The implication here is quite clear: evidence does not matter, but ideology does. This is surely an example of the most egregious form of law-making. It is the ‘my feeling don’t care about your facts’ mantra of Titania McGrath, the comic creation of Andrew Doyle, finding expression in Britain’s second political chamber. It is how dictatorships behave when they are at their worst.
The decision by Judge Wain yesterday does not set a precedent but at least it sends a message to our woker-than-woke police forces and council chiefs that for the moment they cannot criminalise innocent people for their thoughts.
It was indeed a good day for freedom, a moment when Britain once again held up a lantern to a world increasingly confused about simple issues of truth and justice, an echo of the country so many of us were proud to live in.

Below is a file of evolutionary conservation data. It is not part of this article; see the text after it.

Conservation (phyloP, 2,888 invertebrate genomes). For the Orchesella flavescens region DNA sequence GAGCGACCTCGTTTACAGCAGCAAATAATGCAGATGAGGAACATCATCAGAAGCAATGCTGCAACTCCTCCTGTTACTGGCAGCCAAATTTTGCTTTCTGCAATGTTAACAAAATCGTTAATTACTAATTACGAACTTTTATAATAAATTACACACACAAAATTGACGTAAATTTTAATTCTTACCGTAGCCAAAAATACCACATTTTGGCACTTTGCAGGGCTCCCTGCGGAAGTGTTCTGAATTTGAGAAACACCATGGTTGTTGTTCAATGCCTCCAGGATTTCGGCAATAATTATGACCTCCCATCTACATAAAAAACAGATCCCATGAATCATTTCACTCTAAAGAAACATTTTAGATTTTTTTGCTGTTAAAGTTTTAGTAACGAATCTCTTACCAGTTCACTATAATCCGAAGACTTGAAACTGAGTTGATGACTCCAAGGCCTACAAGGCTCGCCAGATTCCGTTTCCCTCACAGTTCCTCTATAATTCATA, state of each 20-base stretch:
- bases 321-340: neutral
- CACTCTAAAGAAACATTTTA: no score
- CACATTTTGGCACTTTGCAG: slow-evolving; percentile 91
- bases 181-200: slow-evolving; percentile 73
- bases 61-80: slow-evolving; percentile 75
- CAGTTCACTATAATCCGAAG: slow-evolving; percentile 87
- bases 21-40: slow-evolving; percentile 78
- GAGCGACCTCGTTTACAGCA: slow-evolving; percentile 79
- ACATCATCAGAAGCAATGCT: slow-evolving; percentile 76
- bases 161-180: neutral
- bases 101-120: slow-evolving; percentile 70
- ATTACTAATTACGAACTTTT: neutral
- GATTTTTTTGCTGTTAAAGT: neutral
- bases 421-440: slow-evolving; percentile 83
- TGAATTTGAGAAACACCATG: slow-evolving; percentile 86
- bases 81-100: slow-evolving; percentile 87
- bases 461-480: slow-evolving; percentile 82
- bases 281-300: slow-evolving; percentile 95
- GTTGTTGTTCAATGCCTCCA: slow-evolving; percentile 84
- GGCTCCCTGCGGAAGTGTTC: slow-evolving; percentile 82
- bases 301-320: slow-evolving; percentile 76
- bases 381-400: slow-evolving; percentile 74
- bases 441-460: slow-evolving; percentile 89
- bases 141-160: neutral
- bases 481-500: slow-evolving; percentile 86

Yet unless there are those with the courage of Ms Vaughan-Spruce and Fr Gough to fight these battles, such victories may be short-lived.
The West needs to change its ways, and quickly. The police and the politicians in particular also ought to remember that Orwell’s books were written as warnings against totalitarianism rather than as manuals for how to implement tyranny, a point evidently too frequently missed.
‘Nobody should be criminalised for their prayers’: Father Sean Gough and Isabel Vaughan-Spruce after yesterday’s hearing